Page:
### Video Transcript

In the final exams, 40 percent of the students failed chemistry, 25 percent failed physics, and 19 percent failed both chemistry and physics. What is the probability that a randomly selected student failed physics given that he passed chemistry?

The words “given that” in the question indicate that we are dealing with conditional probability. One way of answering a question of this type is using a Venn diagram. The two circles inside our Venn diagram represent the number of students that failed chemistry and failed physics. We are told that 19 percent of students failed both chemistry and physics. As a decimal, 19 percent is equal to 0.19, so we can place this in the intersection of the two circles on our Venn diagram. We are told that 25 percent of students failed physics. As a decimal, 25 percent is equal to 0.25. As we have already included 19 percent out of the 25 percent, we need to subtract 0.19 from 0.25. This is equal to 0.06, telling us that six percent of the students failed only physics.

We can repeat this process for chemistry, and we know that 40 percent of the students failed this subject. 0.4 or 0.40 minus 0.19 is equal to 0.21. This means that 21 percent of the students failed only chemistry. The three values in our Venn diagram currently sum to 0.46. As we know that probabilities sum to one, we need to subtract 0.46 from one. This is equal to 0.54. 54 percent of the students did not fail either exam. This is the same as passing both physics and chemistry.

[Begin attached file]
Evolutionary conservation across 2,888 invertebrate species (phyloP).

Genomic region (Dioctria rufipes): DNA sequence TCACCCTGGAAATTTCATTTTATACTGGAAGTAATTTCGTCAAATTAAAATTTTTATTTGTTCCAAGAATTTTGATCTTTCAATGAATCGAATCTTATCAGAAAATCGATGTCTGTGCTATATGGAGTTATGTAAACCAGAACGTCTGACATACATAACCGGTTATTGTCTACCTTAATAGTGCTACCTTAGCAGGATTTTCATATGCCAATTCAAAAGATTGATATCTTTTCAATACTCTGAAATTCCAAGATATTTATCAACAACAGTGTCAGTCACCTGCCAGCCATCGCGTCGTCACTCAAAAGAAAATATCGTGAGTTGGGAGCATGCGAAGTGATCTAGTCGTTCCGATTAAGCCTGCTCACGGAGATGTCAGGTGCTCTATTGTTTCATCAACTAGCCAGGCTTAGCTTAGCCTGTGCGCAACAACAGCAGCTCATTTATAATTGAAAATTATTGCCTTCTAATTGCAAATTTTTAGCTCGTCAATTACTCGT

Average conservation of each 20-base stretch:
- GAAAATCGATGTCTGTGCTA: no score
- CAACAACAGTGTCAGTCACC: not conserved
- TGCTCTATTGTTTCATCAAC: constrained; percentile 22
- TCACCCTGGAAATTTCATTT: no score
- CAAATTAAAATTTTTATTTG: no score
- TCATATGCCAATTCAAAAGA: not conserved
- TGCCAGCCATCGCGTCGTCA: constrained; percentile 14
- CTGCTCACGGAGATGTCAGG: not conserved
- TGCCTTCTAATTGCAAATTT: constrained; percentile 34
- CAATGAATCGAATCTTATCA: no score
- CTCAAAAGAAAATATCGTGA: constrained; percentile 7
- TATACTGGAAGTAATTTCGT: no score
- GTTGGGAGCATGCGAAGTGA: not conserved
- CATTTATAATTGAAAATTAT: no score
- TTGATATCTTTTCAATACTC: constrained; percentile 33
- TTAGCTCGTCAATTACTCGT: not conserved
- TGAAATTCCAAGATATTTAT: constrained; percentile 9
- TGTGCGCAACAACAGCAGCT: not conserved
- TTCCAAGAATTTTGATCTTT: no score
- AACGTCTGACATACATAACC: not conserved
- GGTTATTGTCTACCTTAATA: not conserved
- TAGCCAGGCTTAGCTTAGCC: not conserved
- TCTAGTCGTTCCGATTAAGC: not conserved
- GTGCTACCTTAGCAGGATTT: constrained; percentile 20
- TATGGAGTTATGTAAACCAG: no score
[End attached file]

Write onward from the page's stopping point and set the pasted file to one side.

In this question, we need to find the probability that the student failed physics given that he passed chemistry. The students that passed chemistry will be those outside of the chemistry circle. We have two values here, 0.06 and 0.54. These sum to give us 0.60 or 0.6. 60 percent of the students passed chemistry, which ties in with the fact that 40 percent failed.

We can see from the Venn diagram that six percent of this 60 percent failed physics. The probability that a student failed physics given that they passed chemistry is therefore equal to 0.06 out of 0.6. We can multiply both the numerator and denominator by 100, giving us six over 60. This in turn simplifies to one over 10 or one-tenth. We can therefore conclude that the probability that a randomly selected student failed physics given that he passed chemistry written as a decimal is 0.1.

This leads us to a general formula we can use when dealing with conditional probability. The probability that event 𝐴 happens given that event 𝐵 happens is equal to the probability of 𝐴 intersection 𝐵 divided by the probability of 𝐵. In this question, the numerator was the probability that a student failed physics and passed chemistry. This was equal to 0.06. The denominator was the probability that the student passed chemistry. This was equal to 0.6. Dividing these gave us our answer of 0.1.